Sunday/Feastday THE NATIVITY OF ST JOHN THE BAPTIST 24/6
A reading from the first book of the Prophet Isaiah 49:1-6
I will make you the light of the nations so that my salvation may reach to the ends of the earth.
Islands, listen to me,
pay attention, remotest peoples.
The Lord called me before I was born,
from my mother’s womb he pronounced my name.
He made my mouth a sharp sword,
and hid me in the shadow of his hand.
He made me into a sharpened arrow,
and concealed me in his quiver.
He said to me, ‘You are my servant (Israel)
in whom I shall be glorified.’
while I was thinking, ‘I have toiled in vain,
I have exhausted myself for nothing.’
And all the while my cause was with the Lord,
my reward was with my God.
I was honoured in the eyes of the Lord,
my God was my strength.
And now the Lord has spoken,
he who formed me in the womb to be his servant,
to bring Jacob back to him,
to gather Israel to him:
‘It is not enough for you to be my servant, to restore the tribes of Jacob and bring back the survivors of Israel; I will make you the light of the nations so that my salvation may reach to the ends of the earth.’
The Word of the Lord.
Responsorial Psalm Ps 138
Response I thank you for the wonder of my being.
1. O Lord, you search me and you know me,
you know my resting and my rising,
you discern my purpose from afar.
You mark when I walk or lie down,
all my ways lie open to you. Response
2. For it was you who created my being,
knit me together in my mother’s womb.
I thank you for the wonder of my being,
for the wonders of all your creation. Response
3. Already you knew my soul,
my body held no secret from you
when I was being fashioned in secret
and moulded in the depths of the earth. Response
A reading from the Acts of the Apostles 13:22-26
Jesus’ coming was heralded.
Paul said: ‘God made David their king, of whom he approved in these words, “I have selected David son of Jesse, a man after my own heart, who will carry out my whole purpose.” To keep his promise, God has raised up for Israel one of David’s descendants, Jesus, as Saviour, whose coming was heralded by John when he proclaimed a baptism of repentance for the whole people of Israel. Before John ended his career he said, “I am not the one you imagine me to be; that one is coming after me and I am not fit to undo his sandal.”
‘My brothers, sons of Abraham’s race, and all you who fear God, this message of salvation is meant for you.’
The Word of the Lord.
Gospel Acclamation Lk 1: 76
As for you, little child, you shall be called Prophet of the Most High.
You will go ahead of the Lord to prepare the way for him..
A reading from the holy Gospel according to Luke 1:57-66. 80
His name is John.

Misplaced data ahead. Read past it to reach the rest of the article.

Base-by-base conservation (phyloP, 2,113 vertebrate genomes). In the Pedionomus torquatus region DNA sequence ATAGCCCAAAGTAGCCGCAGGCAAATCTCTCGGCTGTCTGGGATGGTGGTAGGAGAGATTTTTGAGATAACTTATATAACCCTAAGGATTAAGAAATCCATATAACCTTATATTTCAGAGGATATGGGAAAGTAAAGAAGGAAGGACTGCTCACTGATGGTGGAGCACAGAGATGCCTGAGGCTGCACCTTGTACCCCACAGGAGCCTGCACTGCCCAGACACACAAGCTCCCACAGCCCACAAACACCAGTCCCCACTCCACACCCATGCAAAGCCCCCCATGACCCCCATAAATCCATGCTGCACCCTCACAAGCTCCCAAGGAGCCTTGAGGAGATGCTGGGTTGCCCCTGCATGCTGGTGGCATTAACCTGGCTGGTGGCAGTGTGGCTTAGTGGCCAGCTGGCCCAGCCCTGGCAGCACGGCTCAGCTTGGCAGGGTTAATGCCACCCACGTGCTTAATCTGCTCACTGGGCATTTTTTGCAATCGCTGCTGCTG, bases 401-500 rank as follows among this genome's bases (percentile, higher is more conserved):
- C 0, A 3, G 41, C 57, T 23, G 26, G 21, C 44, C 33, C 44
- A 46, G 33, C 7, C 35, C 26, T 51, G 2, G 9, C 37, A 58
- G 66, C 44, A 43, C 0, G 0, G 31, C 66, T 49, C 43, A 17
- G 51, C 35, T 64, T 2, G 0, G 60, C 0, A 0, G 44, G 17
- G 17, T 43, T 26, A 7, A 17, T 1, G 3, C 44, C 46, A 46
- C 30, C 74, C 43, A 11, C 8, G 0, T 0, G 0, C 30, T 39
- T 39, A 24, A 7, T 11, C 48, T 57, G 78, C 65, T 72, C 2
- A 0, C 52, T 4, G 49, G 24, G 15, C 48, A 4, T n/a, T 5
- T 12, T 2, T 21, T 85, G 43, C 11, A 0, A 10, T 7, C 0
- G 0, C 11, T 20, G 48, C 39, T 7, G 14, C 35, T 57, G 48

The time came for Elizabeth to have her child, and she gave birth to a son; and when her neighbours and relations heard that the Lord had shown her so great a kindness, they shared her joy.
Now on the eighth day they came to circumcise the child; they were going to call him Zechariah after his father, but his mother spoke up. ‘No,’ she said ‘he is to be called John.’ They said to her, ‘But no one in your family has that name’, and made signs to his father to find out what he wanted him called. The father asked for a writing-tablet and wrote, ‘His name is John.’ And they were all astonished. At that instant his power of speech returned and he spoke and praised God. All their neighbours were filled with awe and the whole affair was talked about throughout the hill country of Judaea. All those who heard of it treasured it in their hearts. ‘What will this child turn out to be?’ they wondered. And indeed the hand of the Lord was with him.Meanwhile the child grew up and his spirit matured. And he lived out in the wilderness until the day he appeared openly to Israel.
The Gospel of the Lord.
Gospel Reflection The Nativity of John the Baptist 24/6 Luke 1:57-66, 80
John the Baptist is the only saint, after Jesus himself, whose birth the church celebrates with a solemn feast. We celebrate the birth of John the Baptist on June 24th, six months before we celebrate the birth of Jesus on December 25th. The celebration of the birth of Jesus at Christmas coincides more or less with the winter solstice. Just as the light of the sun begins to make a comeback after darkness has reached its peak, we celebrate the birth of the light of the world. The celebration of the birth of John the Baptist coincides, in contrast, with the summer solstice. Just as the light of the sun begins to decrease, after reaching its peak, we celebrate the birth of the one who said, Jesus ‘must increase, but I must decrease’. The question of the neighbours and relations ask of the child John in the gospel reading, ‘What will this child turn out to be?’ could be asked of any of us. It is a question that could be asked of us at any stage of our lives, ‘What will I turn out to be?’, or to put the question in other terms, ‘Who is God calling me to be’? ‘What is God’s purpose for my life?’ God’s purpose for John’s life and God’s purpose for all our lives have a great deal in common. God wants all of us to do what John did, to point out the Saviour, to make way for Jesus, to lead others to him by what we say and do. John the Baptist, whose birth we celebrate today, has something to teach us about how we might keep faithful to this God-given calling. He was a man of the desert, a man of prayer. We all need to find our own desert place of prayer if we are to remain true to our calling to lead others to the Lord, if we are to turn out as God wants us to.
The scripture readings are taken from THE JERUSALEM BIBLE, published by Darton, Longman and Todd Ltd and used with the permission of the publishers. http://dltbooks.com/
The Gospel reflection comes from: Weekday Reflections for the Liturgical Year 2017/2018; ‘LET THE WORD OF GOD DWELL IN YOU’ by Martin Hogan, published by The Messenger c/f